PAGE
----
JVM Tuning – Garbage Collection

As new objects are created, they are placed in the Java Heap, and as far as a Java application programmer is concerned, that’s the end of the story. When the objects are no longer being used, they’ll magically die off by themselves. This powerful paradigm is enabled by automated garbage collection, which insulates Java programmers from memory management which they would otherwise have to perform manually, as they would in C or C++ programming.
Automated garbage collection is a mechanism provided by the JVM (Java Virtual Machine) to reclaim heap space by removing objects which are eligible for garbage collection. An object becomes eligible for garbage collection (GC) when it is no longer reachable from any live threads or static references – in other words, when all references to it become null. Cyclic dependencies are not counted as references, so even if Object A holds a reference to Object B, and Object B holds a reference back to Object A, then (if they don’t have any other live reference to other objects), both Objects A and Object B will be eligible for garbage collection. There are corner cases such as weak references which we’ll ignore for simplicity.

In any application heap, some objects become garbage shortly after their creation, some survive for a long time and then become garbage, and others can remain live for the entirety of the program’s run.

A garbage collector divides the heap into multiple generations. Objects are created in the young generation, and objects that meet some promotion criteria, such as having survived a certain number of collections, are then promoted to the next older generation. A generational collector is free to use a different collection strategy for different generations and perform garbage collection on the generations separately.
One of the advantages of a generational approach is that it the garbage collection pauses can be made shorter by not collecting all generations at once. When the allocator is unable to fulfil an allocation request, it first triggers a minor collection, which only collects the young generation. Since many of the objects in the young generation will already be dead, minor collection pauses can be quite short and can often reclaim significant heap space. If the minor collection frees enough heap space, the user program can resume immediately. If it does not free enough heap space, it proceeds to collect higher generations until enough memory has been reclaimed. (In the event the garbage collector cannot reclaim enough memory after a full collection, it will either expand the heap or it will throw an OutOfMemoryError.)

The Java Heap

The JVM divides the heap into these generations:

  • Young generation (Nursery/New Generation)
    • Eden space (Creation Space)
      • Newly created objects
    • Survivor spaces (2 semi-spaces)
      • Objects surviving minor collections
  • Tenured generation (Old Generation)
    • Objects surviving major collections
  • Permanent generation
    • Stores loaded classes and method metadata

Heap Sizing

  • Optimal Java heap 1-2GB
  • Absolute max Java heap 10-15GB

Garbage Collectors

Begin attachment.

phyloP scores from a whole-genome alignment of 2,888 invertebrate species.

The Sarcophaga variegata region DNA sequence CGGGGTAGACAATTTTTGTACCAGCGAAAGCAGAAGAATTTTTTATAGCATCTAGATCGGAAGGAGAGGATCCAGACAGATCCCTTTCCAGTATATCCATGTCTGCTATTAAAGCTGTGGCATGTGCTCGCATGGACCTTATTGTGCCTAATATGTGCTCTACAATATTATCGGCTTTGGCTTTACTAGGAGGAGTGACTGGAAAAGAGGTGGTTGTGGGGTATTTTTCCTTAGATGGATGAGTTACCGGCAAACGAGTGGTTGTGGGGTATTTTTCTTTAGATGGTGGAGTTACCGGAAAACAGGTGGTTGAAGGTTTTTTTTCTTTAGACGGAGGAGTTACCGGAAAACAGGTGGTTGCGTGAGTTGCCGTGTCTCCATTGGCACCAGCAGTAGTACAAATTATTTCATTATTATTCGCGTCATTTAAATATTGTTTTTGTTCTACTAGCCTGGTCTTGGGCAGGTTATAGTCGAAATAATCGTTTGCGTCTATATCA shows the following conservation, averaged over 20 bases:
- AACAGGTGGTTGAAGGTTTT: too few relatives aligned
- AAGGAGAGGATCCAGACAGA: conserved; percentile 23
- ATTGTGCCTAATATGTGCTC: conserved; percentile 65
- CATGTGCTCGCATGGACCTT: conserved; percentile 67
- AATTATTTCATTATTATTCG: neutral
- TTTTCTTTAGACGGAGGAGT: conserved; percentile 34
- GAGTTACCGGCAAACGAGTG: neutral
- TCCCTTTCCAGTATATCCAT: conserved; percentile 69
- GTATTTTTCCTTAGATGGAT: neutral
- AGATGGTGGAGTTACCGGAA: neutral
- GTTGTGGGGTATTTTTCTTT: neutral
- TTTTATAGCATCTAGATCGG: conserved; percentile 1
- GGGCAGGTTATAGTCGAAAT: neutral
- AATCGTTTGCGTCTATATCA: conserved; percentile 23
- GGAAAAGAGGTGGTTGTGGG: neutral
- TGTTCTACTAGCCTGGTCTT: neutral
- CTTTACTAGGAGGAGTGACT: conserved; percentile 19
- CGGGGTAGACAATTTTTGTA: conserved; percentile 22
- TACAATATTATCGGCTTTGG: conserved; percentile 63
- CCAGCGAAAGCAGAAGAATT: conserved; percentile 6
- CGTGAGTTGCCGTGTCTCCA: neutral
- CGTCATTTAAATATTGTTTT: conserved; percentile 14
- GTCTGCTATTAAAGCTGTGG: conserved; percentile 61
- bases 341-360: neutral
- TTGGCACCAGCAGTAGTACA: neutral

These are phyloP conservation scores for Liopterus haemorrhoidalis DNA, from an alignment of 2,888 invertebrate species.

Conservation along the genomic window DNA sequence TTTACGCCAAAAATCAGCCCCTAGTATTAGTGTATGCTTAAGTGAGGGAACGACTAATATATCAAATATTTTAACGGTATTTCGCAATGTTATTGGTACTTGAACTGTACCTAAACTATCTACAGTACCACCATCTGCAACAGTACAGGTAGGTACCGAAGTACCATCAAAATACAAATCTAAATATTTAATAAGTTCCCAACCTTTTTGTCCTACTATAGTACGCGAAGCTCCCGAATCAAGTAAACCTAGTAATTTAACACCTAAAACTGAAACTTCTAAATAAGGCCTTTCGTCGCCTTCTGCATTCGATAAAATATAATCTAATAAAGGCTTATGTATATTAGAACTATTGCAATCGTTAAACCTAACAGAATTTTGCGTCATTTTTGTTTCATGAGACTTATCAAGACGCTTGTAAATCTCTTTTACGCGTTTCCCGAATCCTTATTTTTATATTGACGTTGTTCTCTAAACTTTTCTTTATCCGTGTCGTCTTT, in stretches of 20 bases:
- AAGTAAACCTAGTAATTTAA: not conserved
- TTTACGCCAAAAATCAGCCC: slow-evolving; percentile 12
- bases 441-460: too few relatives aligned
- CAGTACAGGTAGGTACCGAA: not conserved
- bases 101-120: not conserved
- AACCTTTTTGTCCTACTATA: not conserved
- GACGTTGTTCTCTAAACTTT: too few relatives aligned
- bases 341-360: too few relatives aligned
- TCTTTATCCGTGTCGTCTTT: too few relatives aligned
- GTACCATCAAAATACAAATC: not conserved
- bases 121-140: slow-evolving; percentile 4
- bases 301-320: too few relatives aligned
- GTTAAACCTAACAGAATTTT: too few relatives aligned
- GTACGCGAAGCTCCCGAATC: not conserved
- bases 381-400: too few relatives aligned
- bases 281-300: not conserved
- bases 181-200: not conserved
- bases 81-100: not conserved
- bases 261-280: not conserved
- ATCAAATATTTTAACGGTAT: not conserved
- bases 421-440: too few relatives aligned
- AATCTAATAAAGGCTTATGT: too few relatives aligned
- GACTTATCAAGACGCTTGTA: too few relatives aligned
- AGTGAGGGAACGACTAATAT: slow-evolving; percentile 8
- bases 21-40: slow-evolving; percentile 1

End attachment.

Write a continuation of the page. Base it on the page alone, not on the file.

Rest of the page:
Mark-sweep collectors

The most basic form of garbage collector is the mark-sweep collector, in which the world is stopped and the collector visits each live node, starting from the roots, and marks each node it visits. When there are no more references to follow, collection is complete, and then the heap is swept (that is, every object in the heap is examined), and any object not marked is reclaimed as garbage and returned to the free list.

The big problem with mark-sweep is that every active (that is, allocated) object, whether reachable or not, is visited during the sweep phase. Because a significant percentage of objects are likely to be garbage, this means that the collector is spending considerable effort examining and handling garbage. Mark-sweep collectors also tend to leave the heap fragmented, which can cause locality issues and can also cause allocation failures even when sufficient free memory appears to be available.

Mark-compact collectors

Like mark-sweep, mark-compact is a two-phase process, where each live object is visited and marked in the marking phase. Marked objects are then copied to ensure that the live objects are compacted at the bottom of the heap. Long-lived objects tend to accumulate at the bottom of the heap, making object location easier (and faster).

Serial Mark-Sweep-Compact Collector (PSOldGen)

The serial mark-sweep-compact collector is useful for small (< 256MB) heaps, providing reasonable performance at the cost of occasional latency. It combines the mark-sweep and mark-compact operations.

  • Operation
  • Relocates live object to start of heap
  • Updates pointers
  • The Bad
    • O(objects in heap)
    • Stop-The-World
  • The Good
    • High throughput
    • Reduced fragmentation
    • Allocation is cheap
    • Object location cheap

Parallel Mark-Compact Collector (Throughput)

The parallel mark-compact collector is useful for medium size (1GB – 4GB) heaps where throughput is of greatest concern.

  • Operation
  • Relocates live object to start of heap
  • Updates pointers
  • The Good
    • High throughput
    • Reduced fragmentation
    • Object location cheap
    • Allocation is cheap
  • The Bad
    • O(objects in heap)
    • Stop-The-World (Although reduced wall-time of stop-the-world compared to serial)